Beijing-Moscow Axis Drives Preparations for Peace Mission 2012

Publication: Eurasia Daily Monitor Volume: 9 Issue: 82


Preparations are well advanced for the high profile Shanghai Cooperation Organization (SCO) military exercise, Peace Mission 2012. As the NATO withdrawal from Afghanistan by 2014 influences the planning of such exercises, Beijing and Moscow are seeking to use the SCO security apparatus and joint force capabilities to underscore their commitment to preserve security and stability in Central Asia. On April 24, Geng Yansheng, the spokesman for China’s defense ministry announced that Peace Mission 2012 will be held in accordance with agreement among the defense ministers of the five member states participating in the exercise in northern Tajikistan in mid-June. Uzbekistan has opted out of the exercise, though no official statement has been offered to justify its decision. Some experts believe Tashkent’s differences over water resources with Dushanbe and its efforts to raise this issue at the SCO level may have resulted in Uzbekistan’s non-participation (Xinhua, April 24; Regnum, March 13).

The largest SCO Peace Mission exercise was staged in 2005, though it was conducted as a bilateral Sino-Russian exercise involving 9,800 personnel. The exercise was officially described as antiterrorist; however, the presence of strategic bombers and submarines suggested a large-scale war featured in the scenario. Peace Mission 2007 reached the milestone of involving all its members in the exercise, which has never been achieved since; Tashkent sent a small number of officers to the command post element of the event marking the only occasion in which Uzbekistan participated in an SCO military exercise. The Uzbeks strongly criticized the gap between the scenario of Peace Mission and the decision to use assets more consistent with larger combined-arms operations. The message from Tashkent seemed influential and in 2007 the force grouping size and hardware used indicated greater effort to match equipment and weapons to an antiterrorist model. By 2009, the trend to concentrate on smaller joint forces rehearsing antiterrorist operations continued with only 3,000 troops participating. Although Peace Mission 2010 was larger, involving 5,000 personnel, the final stage of the three stage exercise witnessed the Chinese Air force rehearsing a precision strike on ground targets in southern Kazakhstan. The PLA demonstrated network-centric warfare capabilities and appeared to be keen to highlight its strategic airpower potential by choosing to conduct mid-air refueling of its fighter aircraft despite the relatively short flight from bases in western China (Revue Défense Nationale, December 8, 15, 22, 2010).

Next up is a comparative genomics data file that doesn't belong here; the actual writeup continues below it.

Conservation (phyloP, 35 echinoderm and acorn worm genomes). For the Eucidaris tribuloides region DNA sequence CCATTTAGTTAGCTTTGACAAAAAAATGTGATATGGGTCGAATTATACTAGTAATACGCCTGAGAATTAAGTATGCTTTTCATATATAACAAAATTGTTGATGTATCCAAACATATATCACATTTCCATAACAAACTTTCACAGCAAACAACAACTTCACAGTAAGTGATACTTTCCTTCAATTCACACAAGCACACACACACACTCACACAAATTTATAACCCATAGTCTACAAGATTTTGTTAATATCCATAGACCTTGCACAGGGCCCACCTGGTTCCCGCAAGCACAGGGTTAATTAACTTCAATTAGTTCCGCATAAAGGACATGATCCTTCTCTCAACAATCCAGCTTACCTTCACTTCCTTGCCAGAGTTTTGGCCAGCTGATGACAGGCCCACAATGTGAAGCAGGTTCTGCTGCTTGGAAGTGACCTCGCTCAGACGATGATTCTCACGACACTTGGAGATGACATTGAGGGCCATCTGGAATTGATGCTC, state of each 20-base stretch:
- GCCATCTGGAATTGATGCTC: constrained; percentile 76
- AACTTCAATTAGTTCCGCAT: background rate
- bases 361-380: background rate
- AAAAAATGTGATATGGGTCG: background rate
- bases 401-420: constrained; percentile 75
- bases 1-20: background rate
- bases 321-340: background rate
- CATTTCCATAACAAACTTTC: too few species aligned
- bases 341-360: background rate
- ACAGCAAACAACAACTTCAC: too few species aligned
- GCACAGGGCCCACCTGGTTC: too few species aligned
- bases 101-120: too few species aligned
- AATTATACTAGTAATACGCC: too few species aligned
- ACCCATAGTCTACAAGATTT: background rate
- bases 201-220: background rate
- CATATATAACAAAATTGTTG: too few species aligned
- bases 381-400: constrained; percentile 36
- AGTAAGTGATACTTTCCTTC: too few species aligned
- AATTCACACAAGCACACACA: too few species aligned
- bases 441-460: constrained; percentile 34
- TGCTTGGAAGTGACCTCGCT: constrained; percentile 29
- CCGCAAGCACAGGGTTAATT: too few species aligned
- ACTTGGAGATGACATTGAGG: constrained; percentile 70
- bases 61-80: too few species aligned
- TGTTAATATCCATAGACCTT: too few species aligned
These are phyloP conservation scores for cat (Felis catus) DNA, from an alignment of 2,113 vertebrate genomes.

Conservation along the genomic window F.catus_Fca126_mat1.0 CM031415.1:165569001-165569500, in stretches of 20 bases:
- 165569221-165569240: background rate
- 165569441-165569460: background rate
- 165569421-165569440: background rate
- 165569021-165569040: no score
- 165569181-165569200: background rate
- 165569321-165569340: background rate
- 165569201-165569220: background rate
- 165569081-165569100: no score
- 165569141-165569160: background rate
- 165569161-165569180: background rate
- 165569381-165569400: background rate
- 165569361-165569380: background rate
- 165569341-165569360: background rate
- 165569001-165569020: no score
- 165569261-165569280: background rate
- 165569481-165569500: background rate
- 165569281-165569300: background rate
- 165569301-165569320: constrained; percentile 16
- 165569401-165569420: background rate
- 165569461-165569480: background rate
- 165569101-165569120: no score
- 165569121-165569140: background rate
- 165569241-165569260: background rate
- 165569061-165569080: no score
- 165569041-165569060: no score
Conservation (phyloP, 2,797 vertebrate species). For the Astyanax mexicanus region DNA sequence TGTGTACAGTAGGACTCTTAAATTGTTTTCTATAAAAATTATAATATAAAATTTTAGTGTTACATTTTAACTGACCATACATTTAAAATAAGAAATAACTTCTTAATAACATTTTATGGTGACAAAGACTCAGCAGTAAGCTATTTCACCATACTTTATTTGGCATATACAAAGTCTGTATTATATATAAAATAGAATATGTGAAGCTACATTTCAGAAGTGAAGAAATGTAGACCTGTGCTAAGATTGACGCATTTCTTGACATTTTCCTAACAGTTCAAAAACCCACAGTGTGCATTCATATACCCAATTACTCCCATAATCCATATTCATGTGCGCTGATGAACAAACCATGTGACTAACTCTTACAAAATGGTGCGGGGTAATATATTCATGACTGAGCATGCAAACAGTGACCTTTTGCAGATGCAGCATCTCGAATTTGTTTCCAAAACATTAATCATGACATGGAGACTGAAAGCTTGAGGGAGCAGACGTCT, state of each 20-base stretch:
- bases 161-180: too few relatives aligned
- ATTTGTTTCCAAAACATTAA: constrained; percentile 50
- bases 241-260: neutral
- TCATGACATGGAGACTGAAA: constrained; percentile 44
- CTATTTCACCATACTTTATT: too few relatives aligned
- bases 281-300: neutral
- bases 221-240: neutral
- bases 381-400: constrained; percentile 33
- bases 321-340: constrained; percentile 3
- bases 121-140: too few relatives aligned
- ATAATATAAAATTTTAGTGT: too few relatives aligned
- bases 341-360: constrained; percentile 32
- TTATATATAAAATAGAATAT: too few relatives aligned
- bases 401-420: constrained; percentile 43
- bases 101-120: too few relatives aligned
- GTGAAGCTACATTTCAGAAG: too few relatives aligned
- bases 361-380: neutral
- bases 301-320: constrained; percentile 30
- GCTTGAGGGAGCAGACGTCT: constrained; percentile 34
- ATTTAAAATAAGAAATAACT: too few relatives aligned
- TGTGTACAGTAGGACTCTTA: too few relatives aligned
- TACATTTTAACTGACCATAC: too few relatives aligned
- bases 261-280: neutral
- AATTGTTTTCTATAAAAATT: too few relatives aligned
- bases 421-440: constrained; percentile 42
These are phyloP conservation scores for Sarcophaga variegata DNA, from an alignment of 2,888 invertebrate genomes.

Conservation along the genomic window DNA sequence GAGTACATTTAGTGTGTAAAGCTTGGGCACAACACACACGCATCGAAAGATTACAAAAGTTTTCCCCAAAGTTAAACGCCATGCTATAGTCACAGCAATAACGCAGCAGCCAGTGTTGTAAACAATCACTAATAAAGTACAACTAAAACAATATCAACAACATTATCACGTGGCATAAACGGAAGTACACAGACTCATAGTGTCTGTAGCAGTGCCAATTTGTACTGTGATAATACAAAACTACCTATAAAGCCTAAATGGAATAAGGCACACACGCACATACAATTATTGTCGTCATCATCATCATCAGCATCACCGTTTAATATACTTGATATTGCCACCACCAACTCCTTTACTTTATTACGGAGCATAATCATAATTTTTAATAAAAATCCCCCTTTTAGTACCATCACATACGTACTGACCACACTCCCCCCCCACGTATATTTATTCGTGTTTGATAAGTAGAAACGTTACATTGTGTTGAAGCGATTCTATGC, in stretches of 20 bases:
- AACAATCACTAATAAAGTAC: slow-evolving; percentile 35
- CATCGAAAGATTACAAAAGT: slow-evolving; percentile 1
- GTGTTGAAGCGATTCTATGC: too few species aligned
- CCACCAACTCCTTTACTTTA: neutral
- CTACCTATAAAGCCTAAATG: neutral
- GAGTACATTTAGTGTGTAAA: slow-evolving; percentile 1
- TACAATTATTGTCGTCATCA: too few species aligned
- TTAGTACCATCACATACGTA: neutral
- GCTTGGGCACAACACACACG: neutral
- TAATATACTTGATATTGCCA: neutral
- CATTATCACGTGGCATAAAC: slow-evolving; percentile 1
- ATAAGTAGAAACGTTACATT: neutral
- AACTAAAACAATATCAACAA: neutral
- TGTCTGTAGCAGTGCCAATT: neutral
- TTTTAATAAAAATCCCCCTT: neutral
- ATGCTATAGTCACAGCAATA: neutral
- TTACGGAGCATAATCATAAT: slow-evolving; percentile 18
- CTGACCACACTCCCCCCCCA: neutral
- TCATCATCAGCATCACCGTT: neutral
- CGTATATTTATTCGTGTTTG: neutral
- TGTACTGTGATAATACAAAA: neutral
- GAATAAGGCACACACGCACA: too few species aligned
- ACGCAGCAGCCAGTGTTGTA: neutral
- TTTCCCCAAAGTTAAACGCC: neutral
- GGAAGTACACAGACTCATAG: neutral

Following the meeting of SCO defense ministers in Beijing on April 24, Chinese Defense Minister Liang Guanglie emphasized that the organization was entering a new phase of development in its “journey,” praising the level of consensus and cooperation among those present. In March 2012, the international military cooperation departments in the members’ defense ministries held a leadership conference, while the Chiefs of General Staff also met to consider new threats and challenges as well as to plan the military exercise in Tajikistan (Jiefangjun Bao, April 26).

Russian Defense Minister Anatoliy Serdyukov told his counterparts that a program of cooperation against terrorism, extremism and separatism for 2013-2015 is expected to be signed at the SCO summit in Beijing in June; Peace Mission 2012 is regarded as a step toward fulfilling these tasks. Serdyukov reiterated earlier statements by senior officials that the SCO does not seek to transition into a military-political bloc, but instead to restrict itself to collectively combating present threats and challenges (Interfax, April 24).